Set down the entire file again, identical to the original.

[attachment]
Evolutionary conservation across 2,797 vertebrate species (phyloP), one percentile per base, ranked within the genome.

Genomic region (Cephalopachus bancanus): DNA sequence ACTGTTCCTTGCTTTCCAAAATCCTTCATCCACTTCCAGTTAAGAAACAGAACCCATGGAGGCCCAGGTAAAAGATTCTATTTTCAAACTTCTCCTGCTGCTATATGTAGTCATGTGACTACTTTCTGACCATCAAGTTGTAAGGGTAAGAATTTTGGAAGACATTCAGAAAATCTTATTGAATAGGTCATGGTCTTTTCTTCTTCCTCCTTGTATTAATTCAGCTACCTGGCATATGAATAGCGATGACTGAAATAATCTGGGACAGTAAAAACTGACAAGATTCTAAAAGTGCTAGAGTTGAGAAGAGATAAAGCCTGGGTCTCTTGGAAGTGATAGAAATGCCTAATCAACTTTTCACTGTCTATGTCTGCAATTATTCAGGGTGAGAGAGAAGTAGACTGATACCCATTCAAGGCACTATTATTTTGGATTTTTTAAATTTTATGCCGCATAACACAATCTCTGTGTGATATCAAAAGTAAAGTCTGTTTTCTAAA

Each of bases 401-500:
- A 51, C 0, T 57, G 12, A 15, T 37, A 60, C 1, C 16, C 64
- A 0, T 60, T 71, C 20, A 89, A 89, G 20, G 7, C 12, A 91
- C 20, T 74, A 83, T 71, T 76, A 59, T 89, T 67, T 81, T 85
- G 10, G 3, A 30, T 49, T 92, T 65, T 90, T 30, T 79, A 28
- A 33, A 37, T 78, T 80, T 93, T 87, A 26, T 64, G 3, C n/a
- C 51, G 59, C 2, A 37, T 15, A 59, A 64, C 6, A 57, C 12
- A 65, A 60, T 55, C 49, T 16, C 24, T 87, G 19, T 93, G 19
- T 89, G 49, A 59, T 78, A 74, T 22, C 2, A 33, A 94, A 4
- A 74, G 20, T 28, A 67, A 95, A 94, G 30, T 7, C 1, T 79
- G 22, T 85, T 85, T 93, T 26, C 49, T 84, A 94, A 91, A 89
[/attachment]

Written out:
Evolutionary conservation across 2,797 vertebrate species (phyloP), one percentile per base, ranked within the genome.

Genomic region (Cephalopachus bancanus): DNA sequence ACTGTTCCTTGCTTTCCAAAATCCTTCATCCACTTCCAGTTAAGAAACAGAACCCATGGAGGCCCAGGTAAAAGATTCTATTTTCAAACTTCTCCTGCTGCTATATGTAGTCATGTGACTACTTTCTGACCATCAAGTTGTAAGGGTAAGAATTTTGGAAGACATTCAGAAAATCTTATTGAATAGGTCATGGTCTTTTCTTCTTCCTCCTTGTATTAATTCAGCTACCTGGCATATGAATAGCGATGACTGAAATAATCTGGGACAGTAAAAACTGACAAGATTCTAAAAGTGCTAGAGTTGAGAAGAGATAAAGCCTGGGTCTCTTGGAAGTGATAGAAATGCCTAATCAACTTTTCACTGTCTATGTCTGCAATTATTCAGGGTGAGAGAGAAGTAGACTGATACCCATTCAAGGCACTATTATTTTGGATTTTTTAAATTTTATGCCGCATAACACAATCTCTGTGTGATATCAAAAGTAAAGTCTGTTTTCTAAA

Each of bases 401-500:
- A 51, C 0, T 57, G 12, A 15, T 37, A 60, C 1, C 16, C 64
- A 0, T 60, T 71, C 20, A 89, A 89, G 20, G 7, C 12, A 91
- C 20, T 74, A 83, T 71, T 76, A 59, T 89, T 67, T 81, T 85
- G 10, G 3, A 30, T 49, T 92, T 65, T 90, T 30, T 79, A 28
- A 33, A 37, T 78, T 80, T 93, T 87, A 26, T 64, G 3, C n/a
- C 51, G 59, C 2, A 37, T 15, A 59, A 64, C 6, A 57, C 12
- A 65, A 60, T 55, C 49, T 16, C 24, T 87, G 19, T 93, G 19
- T 89, G 49, A 59, T 78, A 74, T 22, C 2, A 33, A 94, A 4
- A 74, G 20, T 28, A 67, A 95, A 94, G 30, T 7, C 1, T 79
- G 22, T 85, T 85, T 93, T 26, C 49, T 84, A 94, A 91, A 89